China implemented a large-scale screening for COVID-19 for about 5 million citizens and applied lockdown initiatives in Kashgar City in the far western province of Xinjiang after a single asymptomatic coronavirus incident was identified on Saturday. 

After China's first outbreak of coronavirus, contamination has been kept under control in March, and the incidence in Xinjiang is the second.

Approximately 2.8 million individuals were screened since Sunday afternoon. By Tuesday, the government wanted to complete the entire screening of all of the 4.7 million population of Kashgar.

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So far, 137 new cases have been detected by the screening drive - all of which turns out to be asymptomatic, according to Xinjiang's regional health commission. 

This would be the highest recorded number of cases of asymptomatic COVID-19 identified in roughly seven months in China.

The area, host to 11 million Uyghurs, a Muslim majority-minority group, has been exposed in the past years to general security as well as religious repression. 

The U.S. State Department reported that up to 2 million Uyghurs and some other minority groups might have been imprisoned in concentration camps.

Xinjiang has been confined to stringent lockdown initiatives following China's initial outbreak, on an equal level with those enforced in the city of Wuhan - the official hotbed of the virus, despite documenting just around 70 cases and three fatalities.

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In July and August, a series of new reports took Xinjiang into a lengthy, tight lockdown of much more than 40 days in the provincial capital of Urumqi, earning outrage from locals on social media.

Numerous individuals argued that the limitations were far too severe and too broad in context - covering towns thousands of kilometers away from Urumqi without even any recorded cases.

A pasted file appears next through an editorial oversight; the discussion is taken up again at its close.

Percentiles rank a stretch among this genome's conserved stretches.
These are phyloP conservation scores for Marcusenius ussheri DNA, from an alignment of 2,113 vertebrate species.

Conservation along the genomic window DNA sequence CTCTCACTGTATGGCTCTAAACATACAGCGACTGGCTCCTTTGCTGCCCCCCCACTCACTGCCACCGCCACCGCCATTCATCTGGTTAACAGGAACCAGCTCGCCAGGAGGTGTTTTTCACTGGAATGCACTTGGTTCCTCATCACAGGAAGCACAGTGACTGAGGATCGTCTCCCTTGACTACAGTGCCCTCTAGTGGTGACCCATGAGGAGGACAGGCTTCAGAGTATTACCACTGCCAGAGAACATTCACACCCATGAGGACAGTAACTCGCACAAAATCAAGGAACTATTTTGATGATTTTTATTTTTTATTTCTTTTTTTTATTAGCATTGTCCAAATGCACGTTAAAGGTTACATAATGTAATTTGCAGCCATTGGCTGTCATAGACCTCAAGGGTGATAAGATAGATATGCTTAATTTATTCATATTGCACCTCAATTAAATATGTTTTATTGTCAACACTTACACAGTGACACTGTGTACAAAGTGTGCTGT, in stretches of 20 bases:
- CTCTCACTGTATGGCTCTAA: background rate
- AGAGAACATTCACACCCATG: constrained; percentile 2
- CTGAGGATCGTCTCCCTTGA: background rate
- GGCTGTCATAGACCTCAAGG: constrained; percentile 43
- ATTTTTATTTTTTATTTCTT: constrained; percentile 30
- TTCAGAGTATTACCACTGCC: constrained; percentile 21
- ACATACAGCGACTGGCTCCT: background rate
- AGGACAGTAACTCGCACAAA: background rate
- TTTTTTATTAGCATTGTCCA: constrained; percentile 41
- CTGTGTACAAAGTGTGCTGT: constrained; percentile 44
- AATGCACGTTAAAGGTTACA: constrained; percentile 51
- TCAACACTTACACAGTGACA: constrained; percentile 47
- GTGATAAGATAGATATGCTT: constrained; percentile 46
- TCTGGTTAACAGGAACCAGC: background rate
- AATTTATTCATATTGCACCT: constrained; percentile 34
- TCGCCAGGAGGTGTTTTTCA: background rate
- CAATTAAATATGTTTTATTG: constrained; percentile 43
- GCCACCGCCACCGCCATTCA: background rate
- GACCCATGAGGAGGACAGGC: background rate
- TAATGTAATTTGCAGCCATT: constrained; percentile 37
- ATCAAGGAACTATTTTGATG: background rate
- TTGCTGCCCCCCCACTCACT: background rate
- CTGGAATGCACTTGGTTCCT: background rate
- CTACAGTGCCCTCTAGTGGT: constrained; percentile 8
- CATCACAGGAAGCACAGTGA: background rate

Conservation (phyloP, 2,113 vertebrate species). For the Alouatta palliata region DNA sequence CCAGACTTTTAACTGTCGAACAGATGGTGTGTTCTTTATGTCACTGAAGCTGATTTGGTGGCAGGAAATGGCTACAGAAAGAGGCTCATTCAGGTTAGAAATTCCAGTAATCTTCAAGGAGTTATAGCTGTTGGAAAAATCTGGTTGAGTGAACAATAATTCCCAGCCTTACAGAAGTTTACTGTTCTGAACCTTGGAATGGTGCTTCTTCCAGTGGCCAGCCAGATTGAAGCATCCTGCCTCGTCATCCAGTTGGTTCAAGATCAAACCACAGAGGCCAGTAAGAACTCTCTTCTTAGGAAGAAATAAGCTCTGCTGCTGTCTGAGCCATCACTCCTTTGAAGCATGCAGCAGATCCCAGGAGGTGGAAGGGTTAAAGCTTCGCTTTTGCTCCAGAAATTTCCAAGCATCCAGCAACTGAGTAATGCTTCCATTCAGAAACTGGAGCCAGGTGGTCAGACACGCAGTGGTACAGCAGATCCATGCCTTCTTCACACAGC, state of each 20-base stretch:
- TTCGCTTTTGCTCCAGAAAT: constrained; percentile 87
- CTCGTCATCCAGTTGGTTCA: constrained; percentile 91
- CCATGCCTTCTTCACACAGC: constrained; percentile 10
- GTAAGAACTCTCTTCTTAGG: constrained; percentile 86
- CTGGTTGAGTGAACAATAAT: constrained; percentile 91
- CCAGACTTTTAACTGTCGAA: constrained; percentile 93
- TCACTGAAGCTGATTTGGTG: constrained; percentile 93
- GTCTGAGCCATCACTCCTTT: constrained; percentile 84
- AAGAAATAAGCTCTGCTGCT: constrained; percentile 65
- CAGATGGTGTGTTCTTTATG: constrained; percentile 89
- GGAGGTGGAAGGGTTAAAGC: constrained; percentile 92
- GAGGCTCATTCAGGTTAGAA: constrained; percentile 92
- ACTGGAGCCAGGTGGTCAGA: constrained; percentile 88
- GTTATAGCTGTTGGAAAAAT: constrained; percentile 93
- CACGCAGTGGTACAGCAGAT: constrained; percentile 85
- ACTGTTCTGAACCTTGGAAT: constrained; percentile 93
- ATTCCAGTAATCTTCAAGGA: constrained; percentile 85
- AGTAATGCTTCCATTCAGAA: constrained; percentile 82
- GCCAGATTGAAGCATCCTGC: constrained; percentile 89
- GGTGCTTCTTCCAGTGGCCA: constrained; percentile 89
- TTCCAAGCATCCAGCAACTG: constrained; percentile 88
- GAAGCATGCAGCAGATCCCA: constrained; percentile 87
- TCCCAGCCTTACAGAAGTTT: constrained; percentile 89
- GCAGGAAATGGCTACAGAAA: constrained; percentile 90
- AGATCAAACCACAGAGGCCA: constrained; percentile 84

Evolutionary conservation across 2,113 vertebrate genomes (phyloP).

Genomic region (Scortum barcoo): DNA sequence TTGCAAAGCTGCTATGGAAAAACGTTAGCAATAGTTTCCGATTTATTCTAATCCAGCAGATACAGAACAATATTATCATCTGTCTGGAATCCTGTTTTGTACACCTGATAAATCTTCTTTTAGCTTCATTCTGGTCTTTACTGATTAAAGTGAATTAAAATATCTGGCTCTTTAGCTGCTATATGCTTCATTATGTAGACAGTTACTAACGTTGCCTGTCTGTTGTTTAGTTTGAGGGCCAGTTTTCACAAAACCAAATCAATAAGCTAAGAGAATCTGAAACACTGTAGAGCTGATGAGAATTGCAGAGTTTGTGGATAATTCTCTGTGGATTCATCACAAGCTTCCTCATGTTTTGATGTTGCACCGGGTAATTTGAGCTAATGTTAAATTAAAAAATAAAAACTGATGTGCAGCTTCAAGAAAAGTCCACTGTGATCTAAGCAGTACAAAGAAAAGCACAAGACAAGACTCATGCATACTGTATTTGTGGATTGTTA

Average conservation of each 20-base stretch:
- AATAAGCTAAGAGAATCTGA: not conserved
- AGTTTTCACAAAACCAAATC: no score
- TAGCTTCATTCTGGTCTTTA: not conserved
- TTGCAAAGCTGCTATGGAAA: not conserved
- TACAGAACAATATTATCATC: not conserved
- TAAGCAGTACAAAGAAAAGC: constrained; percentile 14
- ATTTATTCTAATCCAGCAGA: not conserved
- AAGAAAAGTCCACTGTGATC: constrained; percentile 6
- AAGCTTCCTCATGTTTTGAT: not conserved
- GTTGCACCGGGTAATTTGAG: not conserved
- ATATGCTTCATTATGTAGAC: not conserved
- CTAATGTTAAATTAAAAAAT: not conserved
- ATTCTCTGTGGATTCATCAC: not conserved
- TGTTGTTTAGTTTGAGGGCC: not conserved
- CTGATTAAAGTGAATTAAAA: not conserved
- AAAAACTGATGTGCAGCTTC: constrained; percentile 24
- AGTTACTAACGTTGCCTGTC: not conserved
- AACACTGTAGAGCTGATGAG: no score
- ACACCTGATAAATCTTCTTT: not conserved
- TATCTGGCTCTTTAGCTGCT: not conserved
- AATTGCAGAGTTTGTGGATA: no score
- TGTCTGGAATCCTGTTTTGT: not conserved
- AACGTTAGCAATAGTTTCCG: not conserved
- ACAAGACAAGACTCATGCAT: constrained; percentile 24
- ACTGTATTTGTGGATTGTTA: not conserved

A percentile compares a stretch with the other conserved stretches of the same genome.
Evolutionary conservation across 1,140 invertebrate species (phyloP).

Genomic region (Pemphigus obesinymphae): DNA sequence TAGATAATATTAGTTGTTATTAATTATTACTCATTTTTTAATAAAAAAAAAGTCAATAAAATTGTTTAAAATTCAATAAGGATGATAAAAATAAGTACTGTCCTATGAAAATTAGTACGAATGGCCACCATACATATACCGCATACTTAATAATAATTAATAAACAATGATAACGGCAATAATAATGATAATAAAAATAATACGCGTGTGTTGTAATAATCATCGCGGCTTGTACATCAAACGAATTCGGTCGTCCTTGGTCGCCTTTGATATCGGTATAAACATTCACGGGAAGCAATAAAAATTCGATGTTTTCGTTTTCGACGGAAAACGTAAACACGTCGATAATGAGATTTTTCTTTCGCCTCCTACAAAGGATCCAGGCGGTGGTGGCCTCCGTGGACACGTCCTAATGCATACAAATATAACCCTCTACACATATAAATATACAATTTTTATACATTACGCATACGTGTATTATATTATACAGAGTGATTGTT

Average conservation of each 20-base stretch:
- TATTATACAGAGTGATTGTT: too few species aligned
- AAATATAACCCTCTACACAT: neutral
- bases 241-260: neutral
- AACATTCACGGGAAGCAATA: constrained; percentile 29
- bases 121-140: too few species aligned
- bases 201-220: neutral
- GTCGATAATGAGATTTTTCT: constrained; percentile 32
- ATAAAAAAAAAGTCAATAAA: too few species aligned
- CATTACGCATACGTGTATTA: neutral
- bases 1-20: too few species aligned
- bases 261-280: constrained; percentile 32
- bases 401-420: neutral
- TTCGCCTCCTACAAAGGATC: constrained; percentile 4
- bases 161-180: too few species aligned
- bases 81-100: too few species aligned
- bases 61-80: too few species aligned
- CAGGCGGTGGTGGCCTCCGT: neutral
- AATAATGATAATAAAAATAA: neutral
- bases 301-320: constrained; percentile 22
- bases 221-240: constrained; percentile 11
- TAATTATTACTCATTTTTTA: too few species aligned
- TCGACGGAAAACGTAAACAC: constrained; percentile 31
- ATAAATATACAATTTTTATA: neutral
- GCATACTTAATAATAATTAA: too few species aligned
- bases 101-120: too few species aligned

The lockdown was eventually withdrawn at the end of August, just after two weeks of reporting no locally distributed incidents.

No need for citywide coronavirus screening

Earlier this month, almost one dozen locally distributed infections were screened by more than 10 million people in about four days throughout the eastern port city of Qingdao.

China's reaction to intermittent local outbreaks has been characterized by rapid and dramatic measures like mass testing, thorough contact tracing, or even stringent lockdown. However, it predominantly contained the coronavirus halfway through this year.

However, some public health officials, considering that patients are usually detected over time, have challenged the feasibility of citywide screening. 

An infected individual may test negative but test positive days later - so not all unknown infections can be identified at once.

A virology teacher at the University of Hong Kong, Dr. Jin Dongyan, stated, "This is just a snapshot, so it definitely will miss a lot of positive individuals."

The need for such an intensive method was challenged even by the chief epidemiologist at the Chinese Center for Disease Control and Prevention.

"From the scientific perspective of the spread of the infectious disease, there is indeed no need to conduct citywide testing," Wu Zunyou stated at the news magazine on Saturday.

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